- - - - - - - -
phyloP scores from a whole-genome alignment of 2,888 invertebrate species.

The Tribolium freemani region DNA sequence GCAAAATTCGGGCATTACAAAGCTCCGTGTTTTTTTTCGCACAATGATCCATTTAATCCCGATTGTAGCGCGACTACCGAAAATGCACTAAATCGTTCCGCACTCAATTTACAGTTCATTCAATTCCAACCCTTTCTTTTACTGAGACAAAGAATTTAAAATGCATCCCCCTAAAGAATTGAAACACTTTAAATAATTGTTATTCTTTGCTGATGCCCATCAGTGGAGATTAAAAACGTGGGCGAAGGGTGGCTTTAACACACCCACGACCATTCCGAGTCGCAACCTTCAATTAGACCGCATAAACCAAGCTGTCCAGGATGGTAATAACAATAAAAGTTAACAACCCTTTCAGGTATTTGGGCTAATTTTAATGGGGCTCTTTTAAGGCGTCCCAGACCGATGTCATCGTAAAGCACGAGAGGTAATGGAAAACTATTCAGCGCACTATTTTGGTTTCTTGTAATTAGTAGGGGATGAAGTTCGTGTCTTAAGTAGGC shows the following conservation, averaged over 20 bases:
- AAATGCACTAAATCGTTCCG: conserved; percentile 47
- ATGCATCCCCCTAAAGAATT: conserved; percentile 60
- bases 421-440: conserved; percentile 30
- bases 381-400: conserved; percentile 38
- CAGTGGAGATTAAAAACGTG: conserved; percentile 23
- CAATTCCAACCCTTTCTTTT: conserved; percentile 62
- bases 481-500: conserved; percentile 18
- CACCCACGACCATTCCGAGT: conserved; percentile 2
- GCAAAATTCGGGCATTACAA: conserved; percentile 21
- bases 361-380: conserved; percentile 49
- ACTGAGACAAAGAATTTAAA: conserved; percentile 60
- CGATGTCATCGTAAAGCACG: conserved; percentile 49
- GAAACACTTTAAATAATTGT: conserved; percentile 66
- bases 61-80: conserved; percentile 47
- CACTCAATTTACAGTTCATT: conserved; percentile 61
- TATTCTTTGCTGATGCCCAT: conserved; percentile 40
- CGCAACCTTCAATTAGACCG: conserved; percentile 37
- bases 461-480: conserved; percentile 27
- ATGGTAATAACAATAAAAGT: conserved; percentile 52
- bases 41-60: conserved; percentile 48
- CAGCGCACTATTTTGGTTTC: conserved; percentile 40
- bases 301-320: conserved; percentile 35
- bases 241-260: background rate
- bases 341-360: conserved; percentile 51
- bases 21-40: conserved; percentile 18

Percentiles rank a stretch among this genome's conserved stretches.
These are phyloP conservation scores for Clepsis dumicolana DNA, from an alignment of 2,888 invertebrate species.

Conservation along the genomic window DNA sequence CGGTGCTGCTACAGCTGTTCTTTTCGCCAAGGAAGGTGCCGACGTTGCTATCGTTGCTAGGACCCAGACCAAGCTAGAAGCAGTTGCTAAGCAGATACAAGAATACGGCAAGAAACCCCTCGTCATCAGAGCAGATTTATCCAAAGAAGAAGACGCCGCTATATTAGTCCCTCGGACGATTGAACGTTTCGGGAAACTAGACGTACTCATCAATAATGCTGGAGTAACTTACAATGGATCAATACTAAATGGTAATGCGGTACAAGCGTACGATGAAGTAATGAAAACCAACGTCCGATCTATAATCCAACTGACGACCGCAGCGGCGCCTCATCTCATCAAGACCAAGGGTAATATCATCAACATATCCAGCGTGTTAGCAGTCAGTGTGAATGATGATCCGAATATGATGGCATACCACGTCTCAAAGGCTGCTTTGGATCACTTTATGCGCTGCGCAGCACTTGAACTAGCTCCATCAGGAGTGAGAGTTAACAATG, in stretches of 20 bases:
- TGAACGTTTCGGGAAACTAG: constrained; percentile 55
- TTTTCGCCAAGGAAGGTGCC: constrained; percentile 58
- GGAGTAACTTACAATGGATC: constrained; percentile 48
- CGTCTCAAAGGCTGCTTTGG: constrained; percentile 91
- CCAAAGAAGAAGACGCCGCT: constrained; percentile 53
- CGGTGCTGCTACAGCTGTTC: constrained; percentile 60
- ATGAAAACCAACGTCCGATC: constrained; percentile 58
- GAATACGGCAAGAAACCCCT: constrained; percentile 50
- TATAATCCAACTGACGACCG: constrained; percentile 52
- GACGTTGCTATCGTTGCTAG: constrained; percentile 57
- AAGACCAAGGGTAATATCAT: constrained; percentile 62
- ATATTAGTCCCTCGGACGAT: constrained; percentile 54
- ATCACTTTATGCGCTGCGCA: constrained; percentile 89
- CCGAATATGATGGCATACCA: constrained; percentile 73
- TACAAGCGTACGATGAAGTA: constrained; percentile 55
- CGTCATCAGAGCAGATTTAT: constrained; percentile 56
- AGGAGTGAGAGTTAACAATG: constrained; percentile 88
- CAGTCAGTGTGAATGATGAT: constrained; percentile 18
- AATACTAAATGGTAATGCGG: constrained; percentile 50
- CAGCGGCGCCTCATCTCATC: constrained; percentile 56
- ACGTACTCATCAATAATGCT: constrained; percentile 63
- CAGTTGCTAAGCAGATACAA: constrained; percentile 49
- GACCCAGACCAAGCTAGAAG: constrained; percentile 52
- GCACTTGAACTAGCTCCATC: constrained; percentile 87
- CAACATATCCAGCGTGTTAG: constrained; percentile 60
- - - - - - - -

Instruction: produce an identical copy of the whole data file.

phyloP scores from a whole-genome alignment of 2,888 invertebrate species.

The Tribolium freemani region DNA sequence GCAAAATTCGGGCATTACAAAGCTCCGTGTTTTTTTTCGCACAATGATCCATTTAATCCCGATTGTAGCGCGACTACCGAAAATGCACTAAATCGTTCCGCACTCAATTTACAGTTCATTCAATTCCAACCCTTTCTTTTACTGAGACAAAGAATTTAAAATGCATCCCCCTAAAGAATTGAAACACTTTAAATAATTGTTATTCTTTGCTGATGCCCATCAGTGGAGATTAAAAACGTGGGCGAAGGGTGGCTTTAACACACCCACGACCATTCCGAGTCGCAACCTTCAATTAGACCGCATAAACCAAGCTGTCCAGGATGGTAATAACAATAAAAGTTAACAACCCTTTCAGGTATTTGGGCTAATTTTAATGGGGCTCTTTTAAGGCGTCCCAGACCGATGTCATCGTAAAGCACGAGAGGTAATGGAAAACTATTCAGCGCACTATTTTGGTTTCTTGTAATTAGTAGGGGATGAAGTTCGTGTCTTAAGTAGGC shows the following conservation, averaged over 20 bases:
- AAATGCACTAAATCGTTCCG: conserved; percentile 47
- ATGCATCCCCCTAAAGAATT: conserved; percentile 60
- bases 421-440: conserved; percentile 30
- bases 381-400: conserved; percentile 38
- CAGTGGAGATTAAAAACGTG: conserved; percentile 23
- CAATTCCAACCCTTTCTTTT: conserved; percentile 62
- bases 481-500: conserved; percentile 18
- CACCCACGACCATTCCGAGT: conserved; percentile 2
- GCAAAATTCGGGCATTACAA: conserved; percentile 21
- bases 361-380: conserved; percentile 49
- ACTGAGACAAAGAATTTAAA: conserved; percentile 60
- CGATGTCATCGTAAAGCACG: conserved; percentile 49
- GAAACACTTTAAATAATTGT: conserved; percentile 66
- bases 61-80: conserved; percentile 47
- CACTCAATTTACAGTTCATT: conserved; percentile 61
- TATTCTTTGCTGATGCCCAT: conserved; percentile 40
- CGCAACCTTCAATTAGACCG: conserved; percentile 37
- bases 461-480: conserved; percentile 27
- ATGGTAATAACAATAAAAGT: conserved; percentile 52
- bases 41-60: conserved; percentile 48
- CAGCGCACTATTTTGGTTTC: conserved; percentile 40
- bases 301-320: conserved; percentile 35
- bases 241-260: background rate
- bases 341-360: conserved; percentile 51
- bases 21-40: conserved; percentile 18

Percentiles rank a stretch among this genome's conserved stretches.
These are phyloP conservation scores for Clepsis dumicolana DNA, from an alignment of 2,888 invertebrate species.

Conservation along the genomic window DNA sequence CGGTGCTGCTACAGCTGTTCTTTTCGCCAAGGAAGGTGCCGACGTTGCTATCGTTGCTAGGACCCAGACCAAGCTAGAAGCAGTTGCTAAGCAGATACAAGAATACGGCAAGAAACCCCTCGTCATCAGAGCAGATTTATCCAAAGAAGAAGACGCCGCTATATTAGTCCCTCGGACGATTGAACGTTTCGGGAAACTAGACGTACTCATCAATAATGCTGGAGTAACTTACAATGGATCAATACTAAATGGTAATGCGGTACAAGCGTACGATGAAGTAATGAAAACCAACGTCCGATCTATAATCCAACTGACGACCGCAGCGGCGCCTCATCTCATCAAGACCAAGGGTAATATCATCAACATATCCAGCGTGTTAGCAGTCAGTGTGAATGATGATCCGAATATGATGGCATACCACGTCTCAAAGGCTGCTTTGGATCACTTTATGCGCTGCGCAGCACTTGAACTAGCTCCATCAGGAGTGAGAGTTAACAATG, in stretches of 20 bases:
- TGAACGTTTCGGGAAACTAG: constrained; percentile 55
- TTTTCGCCAAGGAAGGTGCC: constrained; percentile 58
- GGAGTAACTTACAATGGATC: constrained; percentile 48
- CGTCTCAAAGGCTGCTTTGG: constrained; percentile 91
- CCAAAGAAGAAGACGCCGCT: constrained; percentile 53
- CGGTGCTGCTACAGCTGTTC: constrained; percentile 60
- ATGAAAACCAACGTCCGATC: constrained; percentile 58
- GAATACGGCAAGAAACCCCT: constrained; percentile 50
- TATAATCCAACTGACGACCG: constrained; percentile 52
- GACGTTGCTATCGTTGCTAG: constrained; percentile 57
- AAGACCAAGGGTAATATCAT: constrained; percentile 62
- ATATTAGTCCCTCGGACGAT: constrained; percentile 54
- ATCACTTTATGCGCTGCGCA: constrained; percentile 89
- CCGAATATGATGGCATACCA: constrained; percentile 73
- TACAAGCGTACGATGAAGTA: constrained; percentile 55
- CGTCATCAGAGCAGATTTAT: constrained; percentile 56
- AGGAGTGAGAGTTAACAATG: constrained; percentile 88
- CAGTCAGTGTGAATGATGAT: constrained; percentile 18
- AATACTAAATGGTAATGCGG: constrained; percentile 50
- CAGCGGCGCCTCATCTCATC: constrained; percentile 56
- ACGTACTCATCAATAATGCT: constrained; percentile 63
- CAGTTGCTAAGCAGATACAA: constrained; percentile 49
- GACCCAGACCAAGCTAGAAG: constrained; percentile 52
- GCACTTGAACTAGCTCCATC: constrained; percentile 87
- CAACATATCCAGCGTGTTAG: constrained; percentile 60